In this passage from Matthew 20, we are told that Salome was asking for a place of honor on behalf of her two sons.  Other Gospels tell us that they asked for this honor themselves.  Regardless, Jesus responded by asking his own question:  “Can you drink from the cup from which I will drink?”

You might expect this kind of question at a service of the Lord’s Supper, but I would suggest that Jesus did not have the Lord’s Supper in mind.  He is actually asking, “Can you endure the suffering that I am going to endure?  Can you drink from the cup of suffering?”

The two offer a rather quick reply that must have been a bit blithe.  When they answered, “Yes, we can,” I doubt they fully understood what they were saying.  Jesus, as if to drive the point home to them, says, “You will drink from the cup from which I drink.”  They certainly did drink from the cup.  They certainly did learn the meaning of suffering as followers of Jesus.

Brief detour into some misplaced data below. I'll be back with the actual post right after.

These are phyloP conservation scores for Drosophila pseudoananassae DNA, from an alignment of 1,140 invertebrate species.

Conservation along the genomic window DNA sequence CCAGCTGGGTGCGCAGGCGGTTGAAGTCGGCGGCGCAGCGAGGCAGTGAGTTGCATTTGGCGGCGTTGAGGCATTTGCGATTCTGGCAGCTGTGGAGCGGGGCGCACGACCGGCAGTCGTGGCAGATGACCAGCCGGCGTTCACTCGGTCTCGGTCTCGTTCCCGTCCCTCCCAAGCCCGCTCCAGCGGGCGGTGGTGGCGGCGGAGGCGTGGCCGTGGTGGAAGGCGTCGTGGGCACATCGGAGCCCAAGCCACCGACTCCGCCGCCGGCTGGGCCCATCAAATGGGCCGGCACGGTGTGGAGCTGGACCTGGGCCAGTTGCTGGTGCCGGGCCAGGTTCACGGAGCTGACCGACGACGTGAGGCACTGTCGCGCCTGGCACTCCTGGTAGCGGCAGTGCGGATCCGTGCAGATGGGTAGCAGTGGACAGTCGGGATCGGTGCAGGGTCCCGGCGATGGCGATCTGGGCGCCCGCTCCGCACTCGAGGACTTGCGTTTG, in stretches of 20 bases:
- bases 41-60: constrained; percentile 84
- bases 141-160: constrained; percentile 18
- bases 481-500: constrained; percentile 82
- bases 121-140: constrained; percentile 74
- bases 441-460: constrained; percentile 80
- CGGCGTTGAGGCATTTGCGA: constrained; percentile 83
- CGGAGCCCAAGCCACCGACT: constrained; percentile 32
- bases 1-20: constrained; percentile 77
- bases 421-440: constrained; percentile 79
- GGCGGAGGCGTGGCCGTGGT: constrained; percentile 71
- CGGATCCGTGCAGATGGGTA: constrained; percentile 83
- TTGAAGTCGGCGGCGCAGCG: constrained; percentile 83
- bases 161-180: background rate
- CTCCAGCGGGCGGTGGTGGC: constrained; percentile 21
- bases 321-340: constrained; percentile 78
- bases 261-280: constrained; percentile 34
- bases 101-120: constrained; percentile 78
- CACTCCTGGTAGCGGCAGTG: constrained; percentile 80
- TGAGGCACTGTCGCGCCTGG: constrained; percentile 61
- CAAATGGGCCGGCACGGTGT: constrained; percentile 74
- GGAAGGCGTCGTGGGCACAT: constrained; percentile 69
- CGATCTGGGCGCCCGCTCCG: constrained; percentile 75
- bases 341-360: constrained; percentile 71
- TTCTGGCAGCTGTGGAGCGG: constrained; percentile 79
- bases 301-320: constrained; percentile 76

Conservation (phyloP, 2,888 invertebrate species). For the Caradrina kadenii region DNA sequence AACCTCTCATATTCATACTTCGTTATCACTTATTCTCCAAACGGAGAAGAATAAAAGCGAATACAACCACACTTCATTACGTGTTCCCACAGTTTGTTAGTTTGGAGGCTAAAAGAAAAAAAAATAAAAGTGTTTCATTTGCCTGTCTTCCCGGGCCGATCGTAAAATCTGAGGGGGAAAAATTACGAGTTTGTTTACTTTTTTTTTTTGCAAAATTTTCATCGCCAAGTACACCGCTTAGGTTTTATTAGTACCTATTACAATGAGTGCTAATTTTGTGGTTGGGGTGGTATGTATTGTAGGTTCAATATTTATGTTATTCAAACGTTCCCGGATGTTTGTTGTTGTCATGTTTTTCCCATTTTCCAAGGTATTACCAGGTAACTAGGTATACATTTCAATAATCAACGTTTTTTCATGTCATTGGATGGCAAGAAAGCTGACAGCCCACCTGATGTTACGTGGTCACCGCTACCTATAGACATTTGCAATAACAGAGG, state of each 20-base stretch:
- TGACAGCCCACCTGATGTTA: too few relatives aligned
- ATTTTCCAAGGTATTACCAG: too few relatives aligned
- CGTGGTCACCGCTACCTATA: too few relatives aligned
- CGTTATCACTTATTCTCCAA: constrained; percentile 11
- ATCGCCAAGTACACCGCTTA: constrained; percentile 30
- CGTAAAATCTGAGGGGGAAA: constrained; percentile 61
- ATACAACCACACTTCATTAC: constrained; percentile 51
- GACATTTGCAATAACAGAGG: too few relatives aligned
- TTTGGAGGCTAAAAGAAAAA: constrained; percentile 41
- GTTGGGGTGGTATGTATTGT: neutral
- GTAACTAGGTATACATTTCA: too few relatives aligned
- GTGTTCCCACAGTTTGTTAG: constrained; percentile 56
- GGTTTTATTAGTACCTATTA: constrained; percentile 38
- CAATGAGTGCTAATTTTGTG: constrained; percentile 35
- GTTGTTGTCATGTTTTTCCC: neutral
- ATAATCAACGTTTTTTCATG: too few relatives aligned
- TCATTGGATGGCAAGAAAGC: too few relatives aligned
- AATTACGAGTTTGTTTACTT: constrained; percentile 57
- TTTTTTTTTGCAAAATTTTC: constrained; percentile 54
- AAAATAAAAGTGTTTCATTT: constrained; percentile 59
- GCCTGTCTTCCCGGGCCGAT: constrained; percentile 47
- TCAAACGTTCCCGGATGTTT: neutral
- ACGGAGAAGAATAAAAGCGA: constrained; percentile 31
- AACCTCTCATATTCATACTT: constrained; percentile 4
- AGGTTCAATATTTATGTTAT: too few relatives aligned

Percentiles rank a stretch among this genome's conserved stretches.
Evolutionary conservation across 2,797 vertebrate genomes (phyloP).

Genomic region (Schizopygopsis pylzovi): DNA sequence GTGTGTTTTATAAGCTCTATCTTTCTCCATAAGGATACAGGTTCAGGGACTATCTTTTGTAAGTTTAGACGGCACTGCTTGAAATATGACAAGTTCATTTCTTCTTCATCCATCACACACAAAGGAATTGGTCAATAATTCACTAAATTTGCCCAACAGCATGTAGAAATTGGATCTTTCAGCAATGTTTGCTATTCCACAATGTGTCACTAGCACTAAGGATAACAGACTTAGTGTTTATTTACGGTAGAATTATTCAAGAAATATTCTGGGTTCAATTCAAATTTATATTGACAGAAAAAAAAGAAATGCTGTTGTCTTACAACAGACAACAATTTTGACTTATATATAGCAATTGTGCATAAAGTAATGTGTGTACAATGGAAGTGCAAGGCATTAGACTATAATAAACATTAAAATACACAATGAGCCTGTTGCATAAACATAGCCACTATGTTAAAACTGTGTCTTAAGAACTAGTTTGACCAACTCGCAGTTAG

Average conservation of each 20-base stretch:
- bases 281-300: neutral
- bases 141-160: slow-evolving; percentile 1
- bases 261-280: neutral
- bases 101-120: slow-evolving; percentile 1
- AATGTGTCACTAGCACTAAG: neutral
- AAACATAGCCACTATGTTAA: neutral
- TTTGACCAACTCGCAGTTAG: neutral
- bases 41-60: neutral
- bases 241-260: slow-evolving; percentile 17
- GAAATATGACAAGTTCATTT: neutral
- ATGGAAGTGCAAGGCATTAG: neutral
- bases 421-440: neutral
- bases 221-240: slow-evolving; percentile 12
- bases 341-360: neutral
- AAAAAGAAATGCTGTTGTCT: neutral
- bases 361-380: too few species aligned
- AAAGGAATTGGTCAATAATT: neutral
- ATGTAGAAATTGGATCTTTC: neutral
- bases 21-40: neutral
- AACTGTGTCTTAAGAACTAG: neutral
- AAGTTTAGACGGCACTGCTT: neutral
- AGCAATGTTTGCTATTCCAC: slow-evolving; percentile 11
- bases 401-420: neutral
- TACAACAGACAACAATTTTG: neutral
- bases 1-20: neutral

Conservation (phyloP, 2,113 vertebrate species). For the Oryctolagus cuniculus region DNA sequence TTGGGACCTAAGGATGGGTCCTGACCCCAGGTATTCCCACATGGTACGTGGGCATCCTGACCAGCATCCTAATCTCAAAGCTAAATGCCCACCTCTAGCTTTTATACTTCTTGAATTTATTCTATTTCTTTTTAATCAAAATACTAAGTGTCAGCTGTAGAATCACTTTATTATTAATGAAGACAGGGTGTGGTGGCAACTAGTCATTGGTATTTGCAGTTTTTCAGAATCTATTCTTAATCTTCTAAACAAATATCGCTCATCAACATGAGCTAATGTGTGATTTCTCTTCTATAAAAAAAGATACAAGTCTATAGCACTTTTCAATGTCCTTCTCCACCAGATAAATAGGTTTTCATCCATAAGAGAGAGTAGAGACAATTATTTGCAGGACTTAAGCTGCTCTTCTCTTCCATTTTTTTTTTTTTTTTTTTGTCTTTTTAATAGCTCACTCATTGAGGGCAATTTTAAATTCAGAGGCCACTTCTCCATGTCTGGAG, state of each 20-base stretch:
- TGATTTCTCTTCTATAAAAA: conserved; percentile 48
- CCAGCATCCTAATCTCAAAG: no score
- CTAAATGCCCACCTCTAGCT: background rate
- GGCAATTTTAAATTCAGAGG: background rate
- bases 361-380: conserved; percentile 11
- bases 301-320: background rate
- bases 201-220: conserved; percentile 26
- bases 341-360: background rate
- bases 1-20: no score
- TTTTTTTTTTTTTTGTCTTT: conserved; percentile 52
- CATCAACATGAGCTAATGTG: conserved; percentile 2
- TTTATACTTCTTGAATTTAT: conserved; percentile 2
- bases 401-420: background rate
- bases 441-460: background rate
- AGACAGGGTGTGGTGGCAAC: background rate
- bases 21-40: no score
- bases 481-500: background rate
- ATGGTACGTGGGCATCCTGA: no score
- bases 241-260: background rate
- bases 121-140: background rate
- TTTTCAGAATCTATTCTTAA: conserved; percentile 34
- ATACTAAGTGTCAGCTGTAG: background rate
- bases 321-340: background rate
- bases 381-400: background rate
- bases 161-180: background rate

If we look at the way this story played out, we see that James was the first of the disciples to die.  He died by Herod’s sword, possibly because he was a Son of Thunder.  Some scholars believe that John was possibly ninety-four years old at his death.  This last disciple to die was the patriarch of the church in Ephesus.

When the other disciples learned of this question, they were upset, “indignant” the Scripture says.  Why should these two think they should have places of honor, even though they were first cousins, even though blood is thicker than water?

Jesus straightened out the entire group by explaining, “If you are going to be great, you have to be the servant.  If you are going to be first, you have to become last of all.  You must take the model that I set for you.  The Son of Man has come to serve, not to be served.  The Son of Man has come to give his life as the ransom for many.”  This servant’s heart becomes a part of drinking the cup of suffering.  Adopting this servant attitude becomes a part of what Jesus expects from his disciples.